FORT LEE, Va. (June 15, 2021) – A former enlisted Soldier and veteran of the wars in Southwest Asia – as well as an avid University of Alabama football fan – took command of the 244th Quartermaster Battalion June 11 at Mullins Auditorium.
Lt. Col. Michael J. Martin Sr., a quartermaster officer since 2003, was entrusted with the Guardian Battalion colors by Col. Jason P. Affolder, 23rd QM Brigade commander, during the usual change of command formalities. He replaced Lt. Col. Denis J. Fajardo, who led the battalion since April 2019.
Among the event’s attendees were Col. Michelle K. Donahue, Quartermaster General; Chief Warrant Officer 5 Milo Jones, QM Corps CWO; Command Sgt. Maj. Jorge C. Escobedo, CASCOM CSM; CSM Eric J. Vidal, QM Corps CSM; and CSM Albert E. Richardson Jr., 23rd QM Bde. CSM. Numerous individuals watched the Facebook livestream of the proceedings.
Martin, a Birmingham, Ala., native, enlisted in 1997 and later earned his undergraduate degree from the University of Alabama. Since then, he has fulfilled postings in South Korea; Iraq; Germany; Afghanistan; Fort Polk, Louisiana, and Kuwait. He comes to Fort Lee from Fort Hood, Texas, where he served as the Maintenance Readiness Chief, Assistant Chief of Staff G4, III Corps.
From the lectern, Affolder said Martin is a proven leader who “has the professional credentials to lead in tough situations.”
“The Army has definitely picked another strong leader and family to lead the Guardian Battalion,” he confirmed.
Martin, whose wife and three sons were present for the ceremony, will command a QM School troop element charged with supporting more than 1,000 students and cadre on a daily basis.
“Michael, I’m confident you will continue to make the battalion better by caring for our Soldiers to ensure mission accomplishment,” Affolder said. “I charge you with model character, competence and compassion as you lead from the front and inspire Soldiers to be ready on day one just as you are today. Welcome to the team.”
At the beginning of his remarks, Martin evoked the influence of noncommissioned officers on his career, reciting a portion of the NCO Creed.
“I always like to start my speeches with it because I’ve been very fortunate in my 23 years of service (to be impacted) by some very outstanding NCOs,” he said, subsequently naming the noncoms who most-influenced him. “Each of these professional NCOs have all closely mentored me in my career in some form or fashion. Each of these NCOs are part of the reason I’m standing in front of you today.”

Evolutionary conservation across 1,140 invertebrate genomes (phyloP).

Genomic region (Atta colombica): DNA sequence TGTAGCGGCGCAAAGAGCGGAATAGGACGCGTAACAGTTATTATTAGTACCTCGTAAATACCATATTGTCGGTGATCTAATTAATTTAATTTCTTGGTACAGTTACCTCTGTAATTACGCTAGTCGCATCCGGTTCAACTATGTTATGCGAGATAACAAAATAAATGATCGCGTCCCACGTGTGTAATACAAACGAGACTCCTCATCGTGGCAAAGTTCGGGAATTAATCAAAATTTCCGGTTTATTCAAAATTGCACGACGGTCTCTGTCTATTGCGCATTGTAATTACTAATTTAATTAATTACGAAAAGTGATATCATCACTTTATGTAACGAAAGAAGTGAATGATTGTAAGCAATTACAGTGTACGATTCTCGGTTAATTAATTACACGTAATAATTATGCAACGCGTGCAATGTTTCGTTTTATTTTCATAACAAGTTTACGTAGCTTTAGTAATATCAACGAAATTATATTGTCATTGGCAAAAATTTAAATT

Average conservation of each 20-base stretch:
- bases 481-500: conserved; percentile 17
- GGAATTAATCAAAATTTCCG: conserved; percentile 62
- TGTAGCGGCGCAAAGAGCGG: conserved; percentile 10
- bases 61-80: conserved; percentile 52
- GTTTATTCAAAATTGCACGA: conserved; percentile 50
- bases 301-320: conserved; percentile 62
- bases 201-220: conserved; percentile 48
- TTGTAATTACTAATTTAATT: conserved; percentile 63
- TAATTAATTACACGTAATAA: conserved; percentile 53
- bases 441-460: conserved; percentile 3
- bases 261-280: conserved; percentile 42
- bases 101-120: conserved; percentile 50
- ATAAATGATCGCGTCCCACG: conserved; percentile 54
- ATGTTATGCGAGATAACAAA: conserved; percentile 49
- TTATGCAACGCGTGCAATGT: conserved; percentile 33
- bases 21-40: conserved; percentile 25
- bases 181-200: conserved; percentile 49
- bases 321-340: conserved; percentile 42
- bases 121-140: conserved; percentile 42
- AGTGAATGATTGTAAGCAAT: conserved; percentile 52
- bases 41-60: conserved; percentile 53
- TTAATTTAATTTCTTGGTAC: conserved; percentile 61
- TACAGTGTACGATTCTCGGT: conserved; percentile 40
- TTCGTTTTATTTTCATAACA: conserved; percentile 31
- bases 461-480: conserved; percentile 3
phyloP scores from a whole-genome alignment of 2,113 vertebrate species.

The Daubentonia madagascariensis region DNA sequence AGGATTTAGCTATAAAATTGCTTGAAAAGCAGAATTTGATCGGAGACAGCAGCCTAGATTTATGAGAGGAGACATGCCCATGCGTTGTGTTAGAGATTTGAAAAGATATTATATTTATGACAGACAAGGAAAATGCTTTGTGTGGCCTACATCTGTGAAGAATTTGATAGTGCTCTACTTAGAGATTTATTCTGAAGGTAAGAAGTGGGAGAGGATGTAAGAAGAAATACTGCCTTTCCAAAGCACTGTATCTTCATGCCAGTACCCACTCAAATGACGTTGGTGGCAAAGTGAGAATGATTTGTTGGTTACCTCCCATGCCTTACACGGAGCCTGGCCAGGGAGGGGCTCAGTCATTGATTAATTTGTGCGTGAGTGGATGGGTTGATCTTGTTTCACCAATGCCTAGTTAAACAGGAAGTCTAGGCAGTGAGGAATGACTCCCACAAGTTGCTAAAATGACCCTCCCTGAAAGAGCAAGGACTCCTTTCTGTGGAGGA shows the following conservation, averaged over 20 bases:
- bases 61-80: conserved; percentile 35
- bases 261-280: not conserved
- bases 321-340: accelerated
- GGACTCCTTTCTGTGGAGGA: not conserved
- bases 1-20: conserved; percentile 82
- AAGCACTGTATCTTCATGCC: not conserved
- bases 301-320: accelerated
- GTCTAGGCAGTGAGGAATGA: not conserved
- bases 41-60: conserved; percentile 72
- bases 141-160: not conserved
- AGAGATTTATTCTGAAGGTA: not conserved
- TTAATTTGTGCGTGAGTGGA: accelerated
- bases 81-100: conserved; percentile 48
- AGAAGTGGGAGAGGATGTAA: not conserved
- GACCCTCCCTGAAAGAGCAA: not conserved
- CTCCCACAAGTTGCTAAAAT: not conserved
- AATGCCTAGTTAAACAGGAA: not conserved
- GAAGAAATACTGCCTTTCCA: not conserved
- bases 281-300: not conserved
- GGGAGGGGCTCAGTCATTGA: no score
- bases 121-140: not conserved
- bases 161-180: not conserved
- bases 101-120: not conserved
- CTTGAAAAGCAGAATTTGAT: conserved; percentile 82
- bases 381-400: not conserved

Earlier, Martin thanked Donahue and Affolder for the opportunity to lead. He closed by thanking the Fajardo family for the smooth transition and said he looked forward to working with Guardian Battalion cadre and Soldiers.
While speaking about Fajardo to the audience, Affolder said the outgoing commander’s performance of duties here fulfilled author and Holocaust survivor Viktor Frankl’s principles of “purposeful work, loving relationships and courage under adversity.”
“Denis, your leadership has provided meaning to your formation and inspired them to achieve excellence,” he said of the former automated logistical specialist who started his Army career in the same battalion he commanded. “You provided purpose in your work and provided purpose, motivation and direction to your Soldiers. Your love for the battalion and your job as commander proved the words of Palestinian Poet Kahlil Gibran that ‘work is love made visible.’
“You formed loving relationships that a commander has to those in his charge, providing tough love to develop your junior leaders and staff,” Affolder continued. “You definitely demonstrated courage in the shared adversity of the global pandemic that changed every one of our SOPs and even took the life of one of your senior NCOs.”
Affolder went on to say Fajardo also showed adaptability and creativity in pursuing objectives for the brigade’s largest battalion; overcoming many obstacles along the way.
“You made all tasks and missions look easy as you fully embodied the can-do positive spirit of the battalion motto, ‘If you can’t, we can,’” he noted. “Your leadership has left a lasting legacy on the Guardian Battalion, the Dragon Brigade and the lives of countless Soldiers and leaders.”
Fajardo, a Cuban immigrant, said his story is as improbable as any.
“I am surprised to be up here as many of you who know my story recognize,” he said to the audience. “There’s no way Pvt. Fajardo – starting 27 years ago right here in the Alpha Gators of 244th Quartermaster Battalion – thought he would be standing at the podium after the privilege of experiencing battalion command with the best Soldiers, cadre, civilians and contractors in the Army.”
Fajardo thanked those responsible for his ascension, spending minutes mentioning family, friends, fellow Soldiers and mentors in and out of uniform. He later focused on his departure from the unit in which he started.
“People keep asking me, ‘Are you ready to go?’” he reflected. “The answer surprises most. I’m excited about my next opportunity, but I’m not ready to go. This has been a dream come true and the most rewarding assignment in my career, thanks to the people here and all those who helped me get here. … It makes me think of the Bluebell ice cream commercial that says it all: ‘The good ole days are being made now.’”
Fajardo immigrated to America with his single mother in 1980. He went on to earn an undergraduate degree from the Florida International University and was commissioned a quartermaster officer in 2001. He later earned a master of arts in social organizational psychology at Teachers College, Columbia University.
For his next assignment, the husband and father of three is scheduled to attend the Eisenhower School for National Security and Resource Strategy, National Defense University, Fort McNair, Washington, D.C.